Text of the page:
NEW DELHI, India (CIMMYT) — In a study published last month in Food Security, researchers from the International Maize and Wheat Improvement Center (CIMMYT) reported that wheat farmers’ total annual income increased by 6% on average with the introduction of no-till farming method in the eastern Indian state of Bihar.
While studies done in the past have shown the impacts of no-till farming in field trials or controlled environments across South Asia, this research is believed to be the first that studied actual impacts in farmers’ fields in eastern India.
“We found that the prevailing no-till practice, without full residue retention, used by farmers in Bihar has led to an average yield gain of 498 kilogram per hectare (19%) over wheat sown by conventional tillage method,” said Alwin Keil, Senior Agricultural Economist, CIMMYT and the lead author of this study.
The no-till practice allows farmers to plant wheat directly into residues of the previous crop without ploughing, thus helping save irrigation water, increase soil organic matter and suppress weeds.
According to the study, large-scale adoption of no-till wheat production could play a major role in making eastern India self-sufficient in wheat.
“It’s important to enhance the productivity of the rice-wheat cropping systems in the Indo-Gangetic Plains for ensuring food security for more than 20% of the global population,” highlighted Keil.
Prone to floods and drought, Bihar has the lowest wheat yields in the Indo-Gangetic Plains with an average of 2.14 tons per hectare. “To feed a growing wheat-consuming population, Bihar currently imports wheat largely from the northwestern state of Punjab, where yields have stagnated over the last five years due to an over-exploitation of resources, especially water,” said Keil.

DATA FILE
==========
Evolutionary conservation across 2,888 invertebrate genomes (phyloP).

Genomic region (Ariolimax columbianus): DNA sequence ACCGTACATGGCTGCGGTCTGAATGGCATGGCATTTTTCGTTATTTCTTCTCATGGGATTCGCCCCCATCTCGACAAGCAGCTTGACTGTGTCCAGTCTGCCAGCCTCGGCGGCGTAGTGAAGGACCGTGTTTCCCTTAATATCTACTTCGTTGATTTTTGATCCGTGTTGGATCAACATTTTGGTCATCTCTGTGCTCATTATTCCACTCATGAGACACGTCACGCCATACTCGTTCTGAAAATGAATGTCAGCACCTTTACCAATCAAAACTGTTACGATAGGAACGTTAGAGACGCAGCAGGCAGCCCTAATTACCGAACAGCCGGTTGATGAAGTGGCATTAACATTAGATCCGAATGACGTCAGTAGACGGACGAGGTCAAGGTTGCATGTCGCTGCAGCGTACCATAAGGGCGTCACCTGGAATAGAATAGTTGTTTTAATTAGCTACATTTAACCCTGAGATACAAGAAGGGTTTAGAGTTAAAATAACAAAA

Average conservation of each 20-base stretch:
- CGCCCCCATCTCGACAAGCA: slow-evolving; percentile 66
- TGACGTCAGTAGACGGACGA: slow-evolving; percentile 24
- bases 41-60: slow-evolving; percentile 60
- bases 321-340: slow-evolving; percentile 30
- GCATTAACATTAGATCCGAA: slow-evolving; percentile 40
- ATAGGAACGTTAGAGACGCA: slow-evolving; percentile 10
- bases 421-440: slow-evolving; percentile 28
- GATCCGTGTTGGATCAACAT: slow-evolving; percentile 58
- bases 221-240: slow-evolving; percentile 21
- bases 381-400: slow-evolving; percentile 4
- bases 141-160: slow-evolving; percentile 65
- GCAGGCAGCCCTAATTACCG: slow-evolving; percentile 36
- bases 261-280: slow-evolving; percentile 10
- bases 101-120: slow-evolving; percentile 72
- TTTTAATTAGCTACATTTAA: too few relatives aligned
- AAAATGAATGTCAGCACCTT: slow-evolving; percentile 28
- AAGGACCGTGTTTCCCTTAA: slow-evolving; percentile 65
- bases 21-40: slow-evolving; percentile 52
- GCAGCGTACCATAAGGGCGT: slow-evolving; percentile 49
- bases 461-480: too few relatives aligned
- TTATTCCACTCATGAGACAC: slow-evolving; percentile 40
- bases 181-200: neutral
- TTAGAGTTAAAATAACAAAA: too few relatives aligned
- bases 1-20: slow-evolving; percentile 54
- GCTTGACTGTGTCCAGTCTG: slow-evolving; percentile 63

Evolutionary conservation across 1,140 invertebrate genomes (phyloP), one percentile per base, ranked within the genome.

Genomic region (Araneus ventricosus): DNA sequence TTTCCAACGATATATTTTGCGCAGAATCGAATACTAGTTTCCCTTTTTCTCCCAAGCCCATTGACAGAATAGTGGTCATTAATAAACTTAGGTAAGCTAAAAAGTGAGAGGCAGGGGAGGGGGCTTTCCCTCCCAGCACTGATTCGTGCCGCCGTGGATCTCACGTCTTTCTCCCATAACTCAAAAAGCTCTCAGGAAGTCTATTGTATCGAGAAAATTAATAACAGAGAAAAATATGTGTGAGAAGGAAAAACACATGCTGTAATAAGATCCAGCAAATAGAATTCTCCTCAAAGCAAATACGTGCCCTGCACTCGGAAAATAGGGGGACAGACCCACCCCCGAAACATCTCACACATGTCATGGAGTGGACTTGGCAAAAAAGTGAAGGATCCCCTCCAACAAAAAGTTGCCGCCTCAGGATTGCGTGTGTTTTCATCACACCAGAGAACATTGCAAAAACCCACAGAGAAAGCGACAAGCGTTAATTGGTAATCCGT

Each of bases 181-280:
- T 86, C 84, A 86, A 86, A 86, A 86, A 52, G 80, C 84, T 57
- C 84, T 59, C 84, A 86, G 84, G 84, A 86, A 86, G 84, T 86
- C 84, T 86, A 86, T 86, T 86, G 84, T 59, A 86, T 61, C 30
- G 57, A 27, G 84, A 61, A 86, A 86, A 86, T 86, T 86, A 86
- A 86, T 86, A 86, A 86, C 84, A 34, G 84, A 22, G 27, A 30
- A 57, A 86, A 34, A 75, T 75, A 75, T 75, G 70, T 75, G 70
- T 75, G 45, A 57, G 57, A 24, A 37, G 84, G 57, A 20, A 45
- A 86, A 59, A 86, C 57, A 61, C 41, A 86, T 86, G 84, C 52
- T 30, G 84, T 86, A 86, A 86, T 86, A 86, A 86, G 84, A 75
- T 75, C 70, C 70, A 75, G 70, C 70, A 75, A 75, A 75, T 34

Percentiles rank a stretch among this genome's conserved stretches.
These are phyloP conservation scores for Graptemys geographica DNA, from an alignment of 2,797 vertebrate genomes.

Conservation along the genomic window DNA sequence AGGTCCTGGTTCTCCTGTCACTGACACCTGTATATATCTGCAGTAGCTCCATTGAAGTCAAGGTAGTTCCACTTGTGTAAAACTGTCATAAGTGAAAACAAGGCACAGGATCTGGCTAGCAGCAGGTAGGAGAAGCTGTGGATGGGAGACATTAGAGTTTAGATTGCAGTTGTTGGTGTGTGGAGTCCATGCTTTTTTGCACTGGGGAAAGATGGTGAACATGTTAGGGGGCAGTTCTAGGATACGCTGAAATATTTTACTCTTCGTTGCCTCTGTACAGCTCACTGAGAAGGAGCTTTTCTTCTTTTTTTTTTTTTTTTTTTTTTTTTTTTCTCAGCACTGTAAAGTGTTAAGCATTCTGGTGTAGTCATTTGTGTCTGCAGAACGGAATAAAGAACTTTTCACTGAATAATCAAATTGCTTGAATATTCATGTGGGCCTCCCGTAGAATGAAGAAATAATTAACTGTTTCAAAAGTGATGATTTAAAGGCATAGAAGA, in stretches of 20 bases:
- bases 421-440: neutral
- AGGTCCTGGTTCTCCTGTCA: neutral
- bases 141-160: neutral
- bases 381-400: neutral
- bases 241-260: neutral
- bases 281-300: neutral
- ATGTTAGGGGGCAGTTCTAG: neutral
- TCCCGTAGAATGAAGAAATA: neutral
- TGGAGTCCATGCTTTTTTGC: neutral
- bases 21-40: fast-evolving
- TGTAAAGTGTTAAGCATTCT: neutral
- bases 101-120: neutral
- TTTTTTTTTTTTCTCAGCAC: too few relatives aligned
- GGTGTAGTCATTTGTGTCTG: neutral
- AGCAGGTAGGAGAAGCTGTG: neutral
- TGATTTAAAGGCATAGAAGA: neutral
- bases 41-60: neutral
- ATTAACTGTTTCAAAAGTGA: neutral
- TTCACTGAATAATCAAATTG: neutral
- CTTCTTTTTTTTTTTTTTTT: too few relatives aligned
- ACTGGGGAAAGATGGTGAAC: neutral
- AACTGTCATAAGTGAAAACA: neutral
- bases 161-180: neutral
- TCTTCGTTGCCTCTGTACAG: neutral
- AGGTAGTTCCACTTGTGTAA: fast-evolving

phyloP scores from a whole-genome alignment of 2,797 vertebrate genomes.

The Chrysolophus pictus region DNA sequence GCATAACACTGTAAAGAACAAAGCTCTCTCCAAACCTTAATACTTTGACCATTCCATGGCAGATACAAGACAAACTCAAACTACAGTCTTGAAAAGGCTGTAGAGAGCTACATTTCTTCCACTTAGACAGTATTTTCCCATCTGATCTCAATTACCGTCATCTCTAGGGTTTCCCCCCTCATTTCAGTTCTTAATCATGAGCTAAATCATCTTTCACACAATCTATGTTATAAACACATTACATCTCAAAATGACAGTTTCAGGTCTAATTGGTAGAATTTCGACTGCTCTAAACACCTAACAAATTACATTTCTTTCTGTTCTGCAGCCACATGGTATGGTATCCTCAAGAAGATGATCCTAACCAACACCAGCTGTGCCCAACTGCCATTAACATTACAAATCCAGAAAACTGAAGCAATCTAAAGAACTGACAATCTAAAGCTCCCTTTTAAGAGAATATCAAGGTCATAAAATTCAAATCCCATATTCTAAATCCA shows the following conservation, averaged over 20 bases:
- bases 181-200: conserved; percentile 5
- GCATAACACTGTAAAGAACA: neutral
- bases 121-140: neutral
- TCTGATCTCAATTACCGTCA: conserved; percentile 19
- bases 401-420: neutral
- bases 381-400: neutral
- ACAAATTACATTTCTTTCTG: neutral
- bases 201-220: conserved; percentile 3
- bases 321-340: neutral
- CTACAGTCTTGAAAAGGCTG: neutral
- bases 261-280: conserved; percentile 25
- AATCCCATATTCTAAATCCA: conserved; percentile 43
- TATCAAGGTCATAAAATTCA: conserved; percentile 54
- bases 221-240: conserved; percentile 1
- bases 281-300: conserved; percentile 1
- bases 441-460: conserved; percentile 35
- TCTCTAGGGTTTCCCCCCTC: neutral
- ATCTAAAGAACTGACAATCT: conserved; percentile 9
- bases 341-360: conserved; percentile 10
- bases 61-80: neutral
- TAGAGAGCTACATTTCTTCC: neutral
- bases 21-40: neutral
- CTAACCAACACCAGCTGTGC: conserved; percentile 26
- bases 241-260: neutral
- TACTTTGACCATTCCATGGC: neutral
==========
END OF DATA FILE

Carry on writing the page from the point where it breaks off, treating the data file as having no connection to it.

Notes to Editors:
Full Paper can be downloaded at the link below:
Headquartered in Mexico, International Maize and Wheat Improvement Center (CIMMYT) is the global leader in publicly-funded research for development for wheat and maize and for wheat- and maize-based farming systems. CIMMYT works throughout the developing world with hundreds of partners, belongs to the 15-member CGIAR Consortium, and leads the CGIAR Research Programs on Wheat and Maize. CIMMYT receives support from national governments, foundations, development banks and other public and private agencies.www.cimmyt.org
Led by CIMMYT, the Cereal Systems Initiative for South Asia (CSISA) aims to sustainably improve cereal productivity, food security and increase farmers’ income in South Asia’s Indo-Gangetic Plains, home to the region’s most important grain baskets. www.csisa.org
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International Maize and Wheat Improvement Center (CIMMYT)